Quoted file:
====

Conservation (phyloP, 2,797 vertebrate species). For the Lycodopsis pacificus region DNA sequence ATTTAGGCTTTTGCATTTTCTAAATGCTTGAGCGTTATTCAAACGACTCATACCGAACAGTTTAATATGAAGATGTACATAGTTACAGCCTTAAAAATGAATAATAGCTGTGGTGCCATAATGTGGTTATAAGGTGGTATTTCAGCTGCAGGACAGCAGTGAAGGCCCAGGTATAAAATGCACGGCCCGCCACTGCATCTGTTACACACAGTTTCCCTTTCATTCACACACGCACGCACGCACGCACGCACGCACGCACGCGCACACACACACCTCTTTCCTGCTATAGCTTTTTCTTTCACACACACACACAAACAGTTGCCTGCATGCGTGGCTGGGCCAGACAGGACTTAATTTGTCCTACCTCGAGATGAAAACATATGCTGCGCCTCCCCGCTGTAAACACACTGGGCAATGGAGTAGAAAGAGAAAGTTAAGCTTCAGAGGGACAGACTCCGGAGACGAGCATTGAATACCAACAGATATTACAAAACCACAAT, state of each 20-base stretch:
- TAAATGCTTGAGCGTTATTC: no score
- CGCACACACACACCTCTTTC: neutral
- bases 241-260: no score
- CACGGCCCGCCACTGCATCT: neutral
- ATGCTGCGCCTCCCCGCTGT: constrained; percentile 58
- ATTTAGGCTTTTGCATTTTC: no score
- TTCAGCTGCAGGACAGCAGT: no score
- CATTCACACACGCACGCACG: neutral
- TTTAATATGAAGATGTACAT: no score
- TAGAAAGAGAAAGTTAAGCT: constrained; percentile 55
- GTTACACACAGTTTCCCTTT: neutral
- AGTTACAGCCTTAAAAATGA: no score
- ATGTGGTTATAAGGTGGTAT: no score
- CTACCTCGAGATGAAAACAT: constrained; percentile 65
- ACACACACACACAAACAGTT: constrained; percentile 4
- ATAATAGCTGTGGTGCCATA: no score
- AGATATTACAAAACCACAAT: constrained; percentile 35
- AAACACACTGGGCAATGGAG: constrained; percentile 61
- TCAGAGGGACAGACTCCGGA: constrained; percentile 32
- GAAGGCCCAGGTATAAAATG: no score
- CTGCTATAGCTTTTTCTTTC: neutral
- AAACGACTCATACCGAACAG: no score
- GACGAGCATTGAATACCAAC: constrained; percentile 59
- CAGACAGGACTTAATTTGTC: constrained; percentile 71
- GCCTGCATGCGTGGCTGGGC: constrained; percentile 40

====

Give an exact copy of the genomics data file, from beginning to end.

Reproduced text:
Conservation (phyloP, 2,797 vertebrate species). For the Lycodopsis pacificus region DNA sequence ATTTAGGCTTTTGCATTTTCTAAATGCTTGAGCGTTATTCAAACGACTCATACCGAACAGTTTAATATGAAGATGTACATAGTTACAGCCTTAAAAATGAATAATAGCTGTGGTGCCATAATGTGGTTATAAGGTGGTATTTCAGCTGCAGGACAGCAGTGAAGGCCCAGGTATAAAATGCACGGCCCGCCACTGCATCTGTTACACACAGTTTCCCTTTCATTCACACACGCACGCACGCACGCACGCACGCACGCACGCGCACACACACACCTCTTTCCTGCTATAGCTTTTTCTTTCACACACACACACAAACAGTTGCCTGCATGCGTGGCTGGGCCAGACAGGACTTAATTTGTCCTACCTCGAGATGAAAACATATGCTGCGCCTCCCCGCTGTAAACACACTGGGCAATGGAGTAGAAAGAGAAAGTTAAGCTTCAGAGGGACAGACTCCGGAGACGAGCATTGAATACCAACAGATATTACAAAACCACAAT, state of each 20-base stretch:
- TAAATGCTTGAGCGTTATTC: no score
- CGCACACACACACCTCTTTC: neutral
- bases 241-260: no score
- CACGGCCCGCCACTGCATCT: neutral
- ATGCTGCGCCTCCCCGCTGT: constrained; percentile 58
- ATTTAGGCTTTTGCATTTTC: no score
- TTCAGCTGCAGGACAGCAGT: no score
- CATTCACACACGCACGCACG: neutral
- TTTAATATGAAGATGTACAT: no score
- TAGAAAGAGAAAGTTAAGCT: constrained; percentile 55
- GTTACACACAGTTTCCCTTT: neutral
- AGTTACAGCCTTAAAAATGA: no score
- ATGTGGTTATAAGGTGGTAT: no score
- CTACCTCGAGATGAAAACAT: constrained; percentile 65
- ACACACACACACAAACAGTT: constrained; percentile 4
- ATAATAGCTGTGGTGCCATA: no score
- AGATATTACAAAACCACAAT: constrained; percentile 35
- AAACACACTGGGCAATGGAG: constrained; percentile 61
- TCAGAGGGACAGACTCCGGA: constrained; percentile 32
- GAAGGCCCAGGTATAAAATG: no score
- CTGCTATAGCTTTTTCTTTC: neutral
- AAACGACTCATACCGAACAG: no score
- GACGAGCATTGAATACCAAC: constrained; percentile 59
- CAGACAGGACTTAATTTGTC: constrained; percentile 71
- GCCTGCATGCGTGGCTGGGC: constrained; percentile 40